Commitment: Implement legislation to track and require livestock exclusion and nutrient management.
Progress: Slightly off track
Steps taken: Virginia passed legislation in 2020 that sets a clear goal to install fences to keep cattle out of all perennial streams as of 2026 if the Commonwealth has not met nutrient-reduction targets for the agricultural sector. Virginia also conducted pilot studies to evaluate progress and established an approach to evaluate the remaining work.
Steps needed: Livestock exclusion and nutrient management represent critical pieces of Virginia’s Clean Water Blueprint, known formally as its Watershed Implementation Plan (WIP). Despite recent increases in investment, Virginia has still yet to fund the cost-share program, which helps farmers pay for these conservation practices, at the level of need. Those investments must happen for Virginia to achieve its targets.
Issue in Focus: Land Development
Preliminary data produced by Chesapeake Conservancy, University of Vermont, and U.S. Geological Survey suggest changes in the watershed's land use between 2014 and 2018 with important implications for water quality. States may or may not have milestone commitments dedicated to addressing these land use changes, and therefore cannot be assigned an ‘on track’ or ‘off track’ rating. However, in this section, we outline findings from the data, any steps the state has already taken to address the issue, and further steps that are needed.
Preliminary data suggest that 50,000 acres of forest and non-urban tree canopy are modified per year in Virginia due to such land use/land cover changes as timber harvest, urbanization, agricultural expansion, and other drivers. Forests naturally filter water and reduce pollution reaching rivers and streams, among many other benefits they provide to communities and wildlife. These changes therefore have significant implications for water quality and are offsetting a significant portion of Virginia’s progress toward its pollution-reduction targets. For example, between 2009 and 2020, reductions in nitrogen pollution from agriculture were offset by increases in pollution from urban/suburban runoff.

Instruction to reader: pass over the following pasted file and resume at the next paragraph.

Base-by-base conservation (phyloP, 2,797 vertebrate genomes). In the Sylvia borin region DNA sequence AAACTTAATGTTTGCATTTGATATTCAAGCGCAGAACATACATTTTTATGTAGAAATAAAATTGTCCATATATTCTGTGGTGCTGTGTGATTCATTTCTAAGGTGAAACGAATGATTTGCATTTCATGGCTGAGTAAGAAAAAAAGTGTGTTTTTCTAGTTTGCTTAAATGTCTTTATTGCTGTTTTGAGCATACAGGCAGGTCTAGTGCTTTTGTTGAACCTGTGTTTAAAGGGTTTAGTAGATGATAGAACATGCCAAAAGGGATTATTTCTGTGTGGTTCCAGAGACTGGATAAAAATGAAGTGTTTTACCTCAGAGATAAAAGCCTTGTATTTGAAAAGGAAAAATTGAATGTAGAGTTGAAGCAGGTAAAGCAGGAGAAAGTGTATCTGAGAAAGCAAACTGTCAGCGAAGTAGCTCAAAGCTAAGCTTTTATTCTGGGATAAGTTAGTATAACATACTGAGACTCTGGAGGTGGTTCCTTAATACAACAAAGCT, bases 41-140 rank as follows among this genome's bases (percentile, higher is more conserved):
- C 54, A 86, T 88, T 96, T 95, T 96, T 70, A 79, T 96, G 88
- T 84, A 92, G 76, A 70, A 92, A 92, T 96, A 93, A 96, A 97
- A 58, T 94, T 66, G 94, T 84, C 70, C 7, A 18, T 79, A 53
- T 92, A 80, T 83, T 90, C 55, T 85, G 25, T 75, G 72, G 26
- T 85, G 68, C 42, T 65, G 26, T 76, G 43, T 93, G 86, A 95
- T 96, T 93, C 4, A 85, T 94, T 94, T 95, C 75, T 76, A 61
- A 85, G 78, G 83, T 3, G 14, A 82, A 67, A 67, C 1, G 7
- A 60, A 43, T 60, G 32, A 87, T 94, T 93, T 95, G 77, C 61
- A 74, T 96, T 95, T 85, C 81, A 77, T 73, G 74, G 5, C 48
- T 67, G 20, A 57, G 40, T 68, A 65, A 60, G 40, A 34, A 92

Steps taken: Virginia has established stakeholder groups to consider trees and tree canopy enhancement as a tool to control runoff, mitigate urban heat islands, and protect water quality.
Steps needed: Virginia needs to adopt policies to minimize impacts of new development on trees and waterways, prioritize solar field development on non-forest lands, and ensure streamside forest buffers and tree canopies are protected. Further, to offset the increasing pollution from development, Virginia needs to incentivize optimization of wastewater treatment facilities. It should upgrade all remaining major facilities in the James and York river watersheds that release high levels of nitrogen pollution (greater than4.0 mg/L concentration) but were not included in the Enhanced Nutrient Removal Legislation. Virginia should require new developments to adequately reduce and offset harm to the environment, including the increasing impacts associated with climate change.
Finishing the Job in Virginia
While models show Virginia is currently on track to meet its 2025 pollution-reduction targets, troubling trends threaten this progress. Virginia can still meet its 2025 targets, but critical actions are needed.
The Commonwealth’s investment in upgrading wastewater treatment plants has made a substantial difference, and the resulting pollution reductions are the largest factor in Virginia’s overall progress to date. Taking advantage of all opportunities to further upgrade wastewater treatment facilities will be critical, especially to offset the increasing pollution from urban and suburban development.
Investments in Virginia’s Agricultural Cost-Share program and Stormwater Local Assistance Fund, which respectively help farmers and cities adopt practices that reduce polluted runoff, have also contributed to pollution reductions. However, to achieve its 2025 commitments, Virginia must urgently accelerate pollution reductions from developed lands—with a focus on planting much more streamside forest buffer and expanding tree canopy—and from agriculture, by ensuring that the funding for the Commonwealth’s cost-share program for agricultural best management practices consistently reaches the assessed need.
Finally, Virginia must confront new challenges. Climate change, increasing development, and forest loss will add new sources of pollution and put additional pressure on existing sources, such as septic systems. Virginia must address these challenges or risk losing the hard-won progress it has made.